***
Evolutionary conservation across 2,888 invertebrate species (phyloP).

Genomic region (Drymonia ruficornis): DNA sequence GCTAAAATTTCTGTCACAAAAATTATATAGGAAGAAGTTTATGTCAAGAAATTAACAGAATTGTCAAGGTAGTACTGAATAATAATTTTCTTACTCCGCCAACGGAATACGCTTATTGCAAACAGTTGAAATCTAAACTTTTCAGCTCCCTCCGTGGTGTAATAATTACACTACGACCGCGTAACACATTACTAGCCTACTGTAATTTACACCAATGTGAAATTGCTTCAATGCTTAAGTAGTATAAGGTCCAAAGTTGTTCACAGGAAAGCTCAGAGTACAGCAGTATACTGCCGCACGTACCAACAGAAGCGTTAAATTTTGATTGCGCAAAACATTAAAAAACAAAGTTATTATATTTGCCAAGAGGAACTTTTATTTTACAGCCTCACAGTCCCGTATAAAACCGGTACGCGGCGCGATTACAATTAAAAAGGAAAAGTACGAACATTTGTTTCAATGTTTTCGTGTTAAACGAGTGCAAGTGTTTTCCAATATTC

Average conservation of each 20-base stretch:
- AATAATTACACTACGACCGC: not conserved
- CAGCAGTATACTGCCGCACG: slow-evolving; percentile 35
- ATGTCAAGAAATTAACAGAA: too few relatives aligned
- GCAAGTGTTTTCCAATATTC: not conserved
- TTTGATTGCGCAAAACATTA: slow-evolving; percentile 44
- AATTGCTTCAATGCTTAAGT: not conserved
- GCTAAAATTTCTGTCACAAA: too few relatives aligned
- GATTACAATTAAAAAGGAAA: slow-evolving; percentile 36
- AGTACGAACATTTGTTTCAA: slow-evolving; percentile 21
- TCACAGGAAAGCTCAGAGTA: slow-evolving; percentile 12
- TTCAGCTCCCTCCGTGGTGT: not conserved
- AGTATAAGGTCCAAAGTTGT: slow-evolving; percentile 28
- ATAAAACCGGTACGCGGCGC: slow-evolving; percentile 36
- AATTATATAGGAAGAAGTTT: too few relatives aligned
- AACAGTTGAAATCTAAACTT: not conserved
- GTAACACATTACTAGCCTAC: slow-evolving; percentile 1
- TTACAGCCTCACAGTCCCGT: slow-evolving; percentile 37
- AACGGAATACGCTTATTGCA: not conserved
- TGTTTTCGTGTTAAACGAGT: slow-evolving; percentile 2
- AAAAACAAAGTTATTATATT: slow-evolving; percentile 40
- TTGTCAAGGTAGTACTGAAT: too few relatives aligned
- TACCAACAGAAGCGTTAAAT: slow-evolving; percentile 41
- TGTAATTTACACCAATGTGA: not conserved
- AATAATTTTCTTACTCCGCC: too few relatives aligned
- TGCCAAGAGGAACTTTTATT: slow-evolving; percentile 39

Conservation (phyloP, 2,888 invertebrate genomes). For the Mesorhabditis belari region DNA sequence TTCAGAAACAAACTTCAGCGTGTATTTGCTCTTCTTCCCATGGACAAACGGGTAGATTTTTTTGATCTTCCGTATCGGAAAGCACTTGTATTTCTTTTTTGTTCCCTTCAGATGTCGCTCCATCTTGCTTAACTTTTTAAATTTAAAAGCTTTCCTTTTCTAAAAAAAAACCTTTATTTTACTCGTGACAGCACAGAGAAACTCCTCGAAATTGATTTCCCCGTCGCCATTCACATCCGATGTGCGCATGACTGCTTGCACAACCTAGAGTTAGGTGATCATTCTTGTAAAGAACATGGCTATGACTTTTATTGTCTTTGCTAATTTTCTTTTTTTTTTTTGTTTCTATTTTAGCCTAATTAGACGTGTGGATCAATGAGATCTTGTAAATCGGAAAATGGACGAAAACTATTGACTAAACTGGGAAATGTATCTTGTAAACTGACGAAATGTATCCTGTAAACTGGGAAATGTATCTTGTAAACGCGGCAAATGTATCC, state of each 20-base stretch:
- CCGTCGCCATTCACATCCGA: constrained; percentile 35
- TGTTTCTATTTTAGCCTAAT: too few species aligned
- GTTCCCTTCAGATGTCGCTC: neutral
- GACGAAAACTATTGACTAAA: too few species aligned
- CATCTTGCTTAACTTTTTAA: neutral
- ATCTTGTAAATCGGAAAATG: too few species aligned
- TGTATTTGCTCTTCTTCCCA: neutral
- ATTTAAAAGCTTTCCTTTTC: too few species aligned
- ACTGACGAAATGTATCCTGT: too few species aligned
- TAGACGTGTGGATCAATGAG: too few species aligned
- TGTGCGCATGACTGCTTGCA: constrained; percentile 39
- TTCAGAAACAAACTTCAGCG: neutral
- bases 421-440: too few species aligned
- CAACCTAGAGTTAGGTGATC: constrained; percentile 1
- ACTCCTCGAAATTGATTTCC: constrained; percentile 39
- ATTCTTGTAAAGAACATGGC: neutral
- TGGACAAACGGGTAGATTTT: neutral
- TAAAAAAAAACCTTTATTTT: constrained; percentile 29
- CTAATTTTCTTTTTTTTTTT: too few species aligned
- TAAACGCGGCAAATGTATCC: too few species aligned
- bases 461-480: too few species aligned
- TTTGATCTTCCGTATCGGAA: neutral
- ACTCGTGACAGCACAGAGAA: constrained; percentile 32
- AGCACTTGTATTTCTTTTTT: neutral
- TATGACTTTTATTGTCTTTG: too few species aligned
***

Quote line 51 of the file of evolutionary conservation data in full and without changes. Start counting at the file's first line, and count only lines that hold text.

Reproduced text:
- TTTGATCTTCCGTATCGGAA: neutral